Imagine you run an app that needs to log in to a database. Maybe it logs in with a username and secret password.
Where can the application store these login credentials? It might store them in a file. It might even store these in its own lines of code. But it's insecure to store sensitive information this way. Furthermore, what if you have 10 apps that do this? Sensitive data gets scattered in many different places.
HashiCorp Vault tries to solve these problems.
- First of all, it gathers all data in one place. It centralizes it. Now you have a single location for those secrets. It makes it easier to manage and find this sensitive data.
- Next, HashiCorp Vault does its best to secure secrets. For example, it can encrypt sensitive data. So if someone manages to steal it from Vault, they shouldn't be able to read it. They won't see "password: 3juf4foflw212s". They will see some encoded data instead, which cannot be deciphered. So the password should still be safe.
- Another important thing it does is authorization. Let's say an application requests that password. Is it the real app, or is it some fake app created by some hacker? And if it is the real app, should it be allowed to access the password? Vault tries to ensure sensitive data is only handed to the correct apps.
Now we can understand why HashiCorp Vault is called an "identity-based secret and encryption management system". There are many types of secrets it can store. Just a few examples are passwords, encryption keys, certificates, tokens, SSH keys, and so on.
HashiCorp Vault comes in three flavors.
- The free and open-source tool which you can install on your infrastructure. And the premium (paid) solutions:
- HashiCorp Cloud Platform Vault (HCP Vault).
- And HashiCorp Vault Enterprise.
The free tool is self-managed. That means you have to install, configure and manage everything yourself. The HCP Vault solution is managed by teams at HashiCorp. They basically take care of some administrative tasks. So you can use this service more easily. Finally, the Enterprise solution brings in extra features, not available in the other two. For example, you'll see a feature for Disaster Recovery Replication. In general, these are features geared towards large companies with large infrastructures.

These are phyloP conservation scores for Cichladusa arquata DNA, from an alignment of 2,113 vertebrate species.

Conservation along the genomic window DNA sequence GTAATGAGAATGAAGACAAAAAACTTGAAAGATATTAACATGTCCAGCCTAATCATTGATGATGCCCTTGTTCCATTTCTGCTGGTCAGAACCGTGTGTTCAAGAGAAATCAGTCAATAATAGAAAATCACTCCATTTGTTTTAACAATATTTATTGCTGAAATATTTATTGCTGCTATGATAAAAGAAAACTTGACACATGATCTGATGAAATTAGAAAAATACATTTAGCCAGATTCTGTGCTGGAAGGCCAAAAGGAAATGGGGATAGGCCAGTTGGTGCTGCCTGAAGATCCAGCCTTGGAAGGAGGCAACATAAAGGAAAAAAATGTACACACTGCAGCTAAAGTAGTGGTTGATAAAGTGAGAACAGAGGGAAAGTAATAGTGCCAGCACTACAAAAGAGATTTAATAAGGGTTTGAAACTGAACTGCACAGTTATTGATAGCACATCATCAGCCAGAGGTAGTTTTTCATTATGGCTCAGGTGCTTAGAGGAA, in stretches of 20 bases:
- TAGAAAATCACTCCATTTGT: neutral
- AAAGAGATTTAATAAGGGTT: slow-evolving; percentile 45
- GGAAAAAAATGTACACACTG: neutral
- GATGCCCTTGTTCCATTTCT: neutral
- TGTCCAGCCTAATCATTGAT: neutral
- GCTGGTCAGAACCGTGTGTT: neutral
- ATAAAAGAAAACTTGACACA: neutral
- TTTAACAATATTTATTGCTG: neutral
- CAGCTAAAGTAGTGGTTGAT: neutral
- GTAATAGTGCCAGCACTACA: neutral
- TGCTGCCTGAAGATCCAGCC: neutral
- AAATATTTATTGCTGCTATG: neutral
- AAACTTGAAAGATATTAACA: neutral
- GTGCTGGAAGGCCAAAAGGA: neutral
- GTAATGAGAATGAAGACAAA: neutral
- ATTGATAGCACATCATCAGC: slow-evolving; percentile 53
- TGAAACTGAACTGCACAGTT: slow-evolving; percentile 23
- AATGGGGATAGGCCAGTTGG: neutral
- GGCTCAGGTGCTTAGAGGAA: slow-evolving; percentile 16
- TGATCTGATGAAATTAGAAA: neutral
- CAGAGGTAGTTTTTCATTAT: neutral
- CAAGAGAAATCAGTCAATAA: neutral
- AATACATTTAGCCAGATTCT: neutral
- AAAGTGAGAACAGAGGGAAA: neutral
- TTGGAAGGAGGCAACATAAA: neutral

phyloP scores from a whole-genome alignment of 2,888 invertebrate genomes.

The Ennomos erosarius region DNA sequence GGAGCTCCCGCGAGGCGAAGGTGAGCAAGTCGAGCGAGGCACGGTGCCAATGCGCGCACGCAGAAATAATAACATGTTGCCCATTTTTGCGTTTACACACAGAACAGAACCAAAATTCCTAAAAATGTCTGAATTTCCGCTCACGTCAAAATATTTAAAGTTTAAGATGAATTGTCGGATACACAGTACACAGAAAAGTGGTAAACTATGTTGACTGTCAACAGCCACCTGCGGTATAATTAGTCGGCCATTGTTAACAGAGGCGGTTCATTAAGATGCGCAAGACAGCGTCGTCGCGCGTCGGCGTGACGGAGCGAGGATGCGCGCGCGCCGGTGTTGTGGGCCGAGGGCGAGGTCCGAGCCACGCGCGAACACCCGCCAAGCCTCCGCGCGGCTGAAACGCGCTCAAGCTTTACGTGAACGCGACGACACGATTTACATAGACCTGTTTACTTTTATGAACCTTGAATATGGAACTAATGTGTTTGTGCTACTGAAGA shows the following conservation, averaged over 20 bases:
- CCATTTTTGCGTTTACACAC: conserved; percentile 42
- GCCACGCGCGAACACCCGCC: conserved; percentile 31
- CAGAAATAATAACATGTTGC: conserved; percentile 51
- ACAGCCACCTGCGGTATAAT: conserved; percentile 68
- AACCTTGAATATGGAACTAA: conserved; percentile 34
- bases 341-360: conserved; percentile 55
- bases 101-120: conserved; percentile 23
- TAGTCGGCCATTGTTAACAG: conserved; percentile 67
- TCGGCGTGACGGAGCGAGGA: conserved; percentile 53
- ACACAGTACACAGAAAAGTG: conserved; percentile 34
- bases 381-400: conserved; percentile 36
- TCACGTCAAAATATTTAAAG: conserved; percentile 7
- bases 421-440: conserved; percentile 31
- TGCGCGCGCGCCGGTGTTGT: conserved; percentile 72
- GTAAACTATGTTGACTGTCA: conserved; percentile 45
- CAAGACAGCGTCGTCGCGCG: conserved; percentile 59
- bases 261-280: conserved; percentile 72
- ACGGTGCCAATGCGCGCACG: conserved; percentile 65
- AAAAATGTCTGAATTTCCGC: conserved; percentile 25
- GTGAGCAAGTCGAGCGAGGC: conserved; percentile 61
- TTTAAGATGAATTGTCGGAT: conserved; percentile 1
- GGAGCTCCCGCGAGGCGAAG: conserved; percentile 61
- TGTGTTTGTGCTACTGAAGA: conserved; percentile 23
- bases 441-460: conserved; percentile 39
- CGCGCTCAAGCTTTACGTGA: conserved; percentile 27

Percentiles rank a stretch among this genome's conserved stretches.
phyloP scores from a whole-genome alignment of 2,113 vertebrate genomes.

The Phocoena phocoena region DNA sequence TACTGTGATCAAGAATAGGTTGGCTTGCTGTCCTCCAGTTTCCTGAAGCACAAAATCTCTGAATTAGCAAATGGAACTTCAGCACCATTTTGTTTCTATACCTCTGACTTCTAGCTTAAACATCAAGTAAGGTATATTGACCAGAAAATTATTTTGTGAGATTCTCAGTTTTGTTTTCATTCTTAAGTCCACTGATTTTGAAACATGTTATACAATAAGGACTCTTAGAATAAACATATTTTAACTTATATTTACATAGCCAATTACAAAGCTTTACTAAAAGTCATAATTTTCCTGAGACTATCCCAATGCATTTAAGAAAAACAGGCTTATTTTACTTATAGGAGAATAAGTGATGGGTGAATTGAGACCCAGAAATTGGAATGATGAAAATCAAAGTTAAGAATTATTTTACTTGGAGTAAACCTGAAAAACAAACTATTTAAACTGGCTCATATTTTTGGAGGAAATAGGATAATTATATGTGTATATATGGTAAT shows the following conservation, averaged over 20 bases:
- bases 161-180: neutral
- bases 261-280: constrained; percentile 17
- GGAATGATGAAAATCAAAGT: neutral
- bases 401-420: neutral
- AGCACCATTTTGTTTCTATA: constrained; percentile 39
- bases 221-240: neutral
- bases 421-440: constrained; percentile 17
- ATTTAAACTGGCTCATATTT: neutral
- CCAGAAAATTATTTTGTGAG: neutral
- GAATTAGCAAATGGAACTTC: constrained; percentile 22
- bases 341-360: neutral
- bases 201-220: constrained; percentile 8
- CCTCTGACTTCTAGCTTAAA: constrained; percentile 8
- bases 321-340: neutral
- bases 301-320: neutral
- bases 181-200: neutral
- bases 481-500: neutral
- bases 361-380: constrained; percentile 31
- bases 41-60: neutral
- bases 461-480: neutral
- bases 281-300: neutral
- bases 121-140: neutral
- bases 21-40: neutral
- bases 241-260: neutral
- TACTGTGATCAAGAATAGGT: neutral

Use Cases of HashiCorp Vault
Key and Secrets Management
Secrets can be of two types:
- Static secrets - They are long-lived and do not change often. For instance, a password used to access a database; we can store that in Vault. This password may remain unchanged for a long time.
- Dynamic secrets - These secrets are short-lived and generated on demand. Say an application needs to access a database. Vault gives it a temporary secret, so it can write to that database. And Vault can also revoke this secret soon after the app is done. This way a secret changes more often. It can create a harder target for a hacker. Imagine if they steal a static secret. They might get access to a database for 1, 2, 3 months, until we change that secret. But if they steal a dynamic secret, they might lose access tomorrow, when that secret changes.
Some data stays in the same place. This is called "data at rest". But other pieces of data move around. This is "data in transit". Vault can use encryption for both of these, to improve security. Let's see how.
- Encryption for data at rest - When secrets are stored in the Vault, they get encrypted. This adds a bit of protection to this data. If some unauthorized app or hacker steals this sensitive data, they won't be able to decode it.
- Encryption as a service (Transit Secrets Engine) - In this case, Vault encrypts data that needs to travel, from point A to point B. Suppose an application needs to send some sensitive information, like a phone number. This should not be transmitted without protecting it. To secure data in transit the application would need to encrypt it. But what if the application does not know how to encrypt? It can ask HashiCorp Vault for some help.
The "chat" between the app and Vault goes something like this:
App: Hey Vault, can you encrypt this phone number for me?
Vault: Sure thing! Here is your encrypted data.
The application can now safely send this encrypted data. Furthermore, Vault can also decrypt data on behalf of other apps. If some database app received that encrypted phone number, it can ask Vault to decrypt it.
Basically, this lets apps worry about their main job. They don't need to know how to encrypt or decrypt. Vault can do this for them.
Now, especially if you're a developer, you might wonder "How does encryption as a service help?" Well, you don't need to worry about implementing encryption/decryption in your own app. You can just offload this job to HashiCorp Vault. So you save a lot of time and write less code. Furthermore, encryption is hard to do correctly. HashiCorp tries to ensure its encryption mechanism doesn't have any security holes.
Let's imagine a trip to the bank. What happens when we want to change some details of our bank account? We need to prove our identity to the bank's workers. We need to prove that we are authorized to request these changes. And we can do that by providing a national identity card. This proves someone is John Smith, the owner of that account.